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"Urban" vs. "suburban"

The uninteresting downtown cores aren't necessarily "down on their luck". They're just uninteresting. Active during business hours, but completely dead at night.
Proposed Urban to Rural Taxonomy

Benjamin Hemric originally wrote (in part)

But I think the issue in general here is the one brought up previously by both Scarberiankhatru and myself. There are some downtowns that are just temporarily "down on their luck" and thus not the downtowns that they originally were. But such areas are still basically urban because they retain some urbanity and the ABILITY to regenerate themselves; and then there are other downtowns that have actually been rebuilt so dramatically (and are under such strict zoning regulations, etc.) that they are effectively no longer truly urban, but are now more accurately understood as "quasi-urban."

Eug then wrote:

The uninteresting downtown cores aren't necessarily "down on their luck". They're just uninteresting. Active during business hours, but completely dead at night.

Benjamin Hemric writes:

For some downtowns, being uninteresting either day or night (or both) is only a temporary condition. Just look at all those formerly dead downtown areas -- NYC alone has plenty of them -- that have come back (are "comeback" cities). For others, for a variety of reasons (e.g., given what's been done to them, the way they've been rebuilt orthe misguided laws that govern their development, etc.), it's likely that being uninteresting is, more or less, a permanent condition.

The downtowns that still have good potential for regeneration (and the potential to become more interesting once again), are the ones that are "down on their luck."

Sat., March 6, 2010, 7:13 p.m.
The term semisuburban not does make sense. After all, suburban already means semi-urban.

The way I see it, suburban and urban are not two distinct terms. After all, the word "suburban" has "urban" in it, does it not? All suburbs do have certain urban qualities. If they were completely lacking in any urban qualities, they would not be suburbs. So you can't say that inner city Toronto is urban while Markham is not urban. It is more accurate to say that inner-city Toronto is more urban and Markham is less urban. After all, inner-city Toronto and Markham are quite varied within each of themselves, so I am not sure why so many people believe that there is a clear line between urban and suburban.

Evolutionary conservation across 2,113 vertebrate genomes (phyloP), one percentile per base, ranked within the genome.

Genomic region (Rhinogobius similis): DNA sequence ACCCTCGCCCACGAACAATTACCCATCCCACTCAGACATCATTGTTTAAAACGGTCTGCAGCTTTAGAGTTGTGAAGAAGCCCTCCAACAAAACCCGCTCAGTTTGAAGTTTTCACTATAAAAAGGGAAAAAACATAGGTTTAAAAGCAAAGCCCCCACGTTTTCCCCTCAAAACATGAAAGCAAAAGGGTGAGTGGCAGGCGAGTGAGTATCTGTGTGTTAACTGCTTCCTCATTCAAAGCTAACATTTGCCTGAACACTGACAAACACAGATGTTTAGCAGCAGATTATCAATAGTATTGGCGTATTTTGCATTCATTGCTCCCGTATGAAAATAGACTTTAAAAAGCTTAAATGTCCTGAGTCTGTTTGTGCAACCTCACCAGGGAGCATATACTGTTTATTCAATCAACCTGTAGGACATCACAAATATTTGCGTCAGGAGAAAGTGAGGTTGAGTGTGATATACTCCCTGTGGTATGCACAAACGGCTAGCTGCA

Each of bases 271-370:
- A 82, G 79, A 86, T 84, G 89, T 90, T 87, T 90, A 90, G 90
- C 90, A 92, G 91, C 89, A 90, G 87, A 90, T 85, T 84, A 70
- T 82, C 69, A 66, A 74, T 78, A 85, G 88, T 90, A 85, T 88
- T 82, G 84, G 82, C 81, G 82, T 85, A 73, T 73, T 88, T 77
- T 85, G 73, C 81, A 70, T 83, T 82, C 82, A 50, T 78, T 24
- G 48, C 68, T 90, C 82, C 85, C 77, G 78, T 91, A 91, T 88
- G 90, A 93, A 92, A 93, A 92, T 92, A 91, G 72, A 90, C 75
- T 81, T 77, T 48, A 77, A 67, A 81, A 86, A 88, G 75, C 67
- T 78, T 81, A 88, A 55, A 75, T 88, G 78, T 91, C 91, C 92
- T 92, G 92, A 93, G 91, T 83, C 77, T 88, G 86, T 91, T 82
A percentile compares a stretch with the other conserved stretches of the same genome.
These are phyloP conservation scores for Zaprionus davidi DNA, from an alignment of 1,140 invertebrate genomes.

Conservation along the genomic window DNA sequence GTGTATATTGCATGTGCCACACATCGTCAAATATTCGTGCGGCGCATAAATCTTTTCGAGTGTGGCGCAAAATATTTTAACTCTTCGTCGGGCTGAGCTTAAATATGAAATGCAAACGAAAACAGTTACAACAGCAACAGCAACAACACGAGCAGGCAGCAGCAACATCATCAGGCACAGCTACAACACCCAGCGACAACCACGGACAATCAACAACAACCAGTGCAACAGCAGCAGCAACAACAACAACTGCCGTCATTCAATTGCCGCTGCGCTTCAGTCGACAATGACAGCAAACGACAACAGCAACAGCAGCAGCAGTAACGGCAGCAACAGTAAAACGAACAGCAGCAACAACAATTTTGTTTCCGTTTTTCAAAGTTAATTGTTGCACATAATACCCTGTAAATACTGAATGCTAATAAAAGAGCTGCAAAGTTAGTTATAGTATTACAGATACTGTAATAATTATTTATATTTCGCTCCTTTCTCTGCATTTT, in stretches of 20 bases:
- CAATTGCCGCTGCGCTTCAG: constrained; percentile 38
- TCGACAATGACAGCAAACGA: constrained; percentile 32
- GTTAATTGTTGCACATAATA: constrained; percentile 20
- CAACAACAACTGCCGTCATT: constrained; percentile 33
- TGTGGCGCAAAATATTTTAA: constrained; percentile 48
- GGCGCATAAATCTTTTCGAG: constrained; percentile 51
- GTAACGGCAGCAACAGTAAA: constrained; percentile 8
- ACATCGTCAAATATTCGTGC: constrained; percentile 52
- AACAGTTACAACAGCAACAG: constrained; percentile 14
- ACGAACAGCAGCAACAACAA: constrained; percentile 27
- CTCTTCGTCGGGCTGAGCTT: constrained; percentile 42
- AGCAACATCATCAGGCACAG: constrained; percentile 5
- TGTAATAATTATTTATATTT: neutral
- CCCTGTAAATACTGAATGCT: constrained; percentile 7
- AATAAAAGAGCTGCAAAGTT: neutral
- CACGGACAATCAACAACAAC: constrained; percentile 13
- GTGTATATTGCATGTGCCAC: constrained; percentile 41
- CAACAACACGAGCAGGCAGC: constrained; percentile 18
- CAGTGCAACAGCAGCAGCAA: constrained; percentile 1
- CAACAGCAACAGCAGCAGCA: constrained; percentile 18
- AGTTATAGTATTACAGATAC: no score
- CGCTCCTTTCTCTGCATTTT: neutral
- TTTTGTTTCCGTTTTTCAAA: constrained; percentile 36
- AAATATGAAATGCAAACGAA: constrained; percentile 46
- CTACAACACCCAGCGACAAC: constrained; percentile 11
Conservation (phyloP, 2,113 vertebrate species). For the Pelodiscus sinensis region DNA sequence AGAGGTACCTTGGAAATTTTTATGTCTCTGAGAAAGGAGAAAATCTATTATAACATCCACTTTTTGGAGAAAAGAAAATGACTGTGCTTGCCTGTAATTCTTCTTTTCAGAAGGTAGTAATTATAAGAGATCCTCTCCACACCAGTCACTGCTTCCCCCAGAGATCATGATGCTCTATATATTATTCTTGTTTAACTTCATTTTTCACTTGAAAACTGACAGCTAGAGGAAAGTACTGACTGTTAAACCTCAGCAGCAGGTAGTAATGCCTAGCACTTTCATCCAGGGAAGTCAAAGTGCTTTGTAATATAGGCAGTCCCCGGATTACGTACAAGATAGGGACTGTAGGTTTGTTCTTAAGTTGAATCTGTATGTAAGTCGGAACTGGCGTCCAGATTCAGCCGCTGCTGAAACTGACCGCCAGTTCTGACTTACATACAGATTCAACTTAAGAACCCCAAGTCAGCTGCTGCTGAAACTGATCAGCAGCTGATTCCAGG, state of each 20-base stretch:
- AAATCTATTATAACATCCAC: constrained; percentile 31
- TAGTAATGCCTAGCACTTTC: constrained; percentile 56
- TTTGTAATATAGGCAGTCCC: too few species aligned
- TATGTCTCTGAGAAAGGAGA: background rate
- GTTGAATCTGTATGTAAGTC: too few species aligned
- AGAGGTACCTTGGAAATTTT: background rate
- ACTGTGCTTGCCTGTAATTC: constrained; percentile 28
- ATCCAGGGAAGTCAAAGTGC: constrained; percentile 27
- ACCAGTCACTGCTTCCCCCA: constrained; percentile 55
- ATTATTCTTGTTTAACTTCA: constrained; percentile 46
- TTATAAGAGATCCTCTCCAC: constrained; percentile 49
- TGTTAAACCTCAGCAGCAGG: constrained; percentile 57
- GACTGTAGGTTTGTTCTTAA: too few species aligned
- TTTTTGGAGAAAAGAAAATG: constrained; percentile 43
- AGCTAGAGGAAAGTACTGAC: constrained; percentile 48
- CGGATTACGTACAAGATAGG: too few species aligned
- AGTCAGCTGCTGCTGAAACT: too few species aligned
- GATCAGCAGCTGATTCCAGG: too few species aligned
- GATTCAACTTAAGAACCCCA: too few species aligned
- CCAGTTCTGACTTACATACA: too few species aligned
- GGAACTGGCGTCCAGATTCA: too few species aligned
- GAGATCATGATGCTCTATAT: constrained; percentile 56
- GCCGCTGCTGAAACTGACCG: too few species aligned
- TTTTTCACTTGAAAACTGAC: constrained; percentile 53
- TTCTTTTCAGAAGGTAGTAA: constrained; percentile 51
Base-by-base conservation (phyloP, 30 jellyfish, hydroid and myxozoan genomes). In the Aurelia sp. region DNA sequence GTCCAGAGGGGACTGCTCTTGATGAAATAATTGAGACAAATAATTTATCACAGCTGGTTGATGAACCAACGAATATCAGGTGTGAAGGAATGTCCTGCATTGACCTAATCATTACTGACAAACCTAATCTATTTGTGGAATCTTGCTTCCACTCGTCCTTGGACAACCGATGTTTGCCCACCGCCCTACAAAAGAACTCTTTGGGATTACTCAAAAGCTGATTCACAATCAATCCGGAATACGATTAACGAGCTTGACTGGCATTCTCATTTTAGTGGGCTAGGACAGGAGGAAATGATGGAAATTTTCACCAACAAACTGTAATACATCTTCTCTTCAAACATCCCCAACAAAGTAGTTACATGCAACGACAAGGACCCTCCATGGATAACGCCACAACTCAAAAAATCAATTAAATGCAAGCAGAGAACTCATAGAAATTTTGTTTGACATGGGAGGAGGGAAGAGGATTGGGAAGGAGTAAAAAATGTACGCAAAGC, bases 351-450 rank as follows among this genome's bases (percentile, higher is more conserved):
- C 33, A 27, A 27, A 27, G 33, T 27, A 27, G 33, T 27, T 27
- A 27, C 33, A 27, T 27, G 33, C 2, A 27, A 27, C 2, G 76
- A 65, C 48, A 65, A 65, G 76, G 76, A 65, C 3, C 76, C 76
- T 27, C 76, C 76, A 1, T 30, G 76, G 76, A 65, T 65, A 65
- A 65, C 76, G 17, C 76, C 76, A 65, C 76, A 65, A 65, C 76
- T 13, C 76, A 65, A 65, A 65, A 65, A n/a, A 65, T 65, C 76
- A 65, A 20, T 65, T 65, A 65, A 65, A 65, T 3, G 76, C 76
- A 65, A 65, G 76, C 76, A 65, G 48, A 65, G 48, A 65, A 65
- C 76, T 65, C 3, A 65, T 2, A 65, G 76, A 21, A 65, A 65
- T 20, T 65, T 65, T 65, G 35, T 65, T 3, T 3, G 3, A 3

I consider density to be the primary attribute of urbanity. After all, what is the complete opposite of urban? What is non-urban? Non-urban is rural. And extreme low density, i.e. the lack of people and settlement, is the primary characteristic of rural areas. On the other side of the spectrum, all the most urban places in the world are also the densest. Higher density equals reduced distances, which means more mixed use, more transit, more walking, etc.

BTW, old Toronto is not as dense as old Montreal. All the old housing in Montreal was designed as apartments for multiple families. Toronto's single family houses cannot compete.
This is it ! You got it !
By the way i just want to share my experience after moving to Toronto (North America in general) that cities here suck.

the reason is the whole downtown and suburb thing ,you have either crazy density (in case of downtown) or no density (suburbs)

my point is when i am downtown i feel like theres no room to breathe , driving is so frustrating (slow speeds , no parking etc. ) and on the other hand suburbs look like a jungle , no store , no person walking till as far as you can see , just series of houses and a road. Without a car , you’re noone in the middle of nowhere. So , you knowfor these reasons its hard to feel comfortable in either downtown or in suburbs.

there should be equal density(more or less obviously) throughout the city , so many advantages of that.

where i used to live , on one side of my house , it was a quite peaceful residential street (refer to picture) and on the orher hand , a busy road with shops somewhat like spadina ave which is nicee and its the same throughout the city.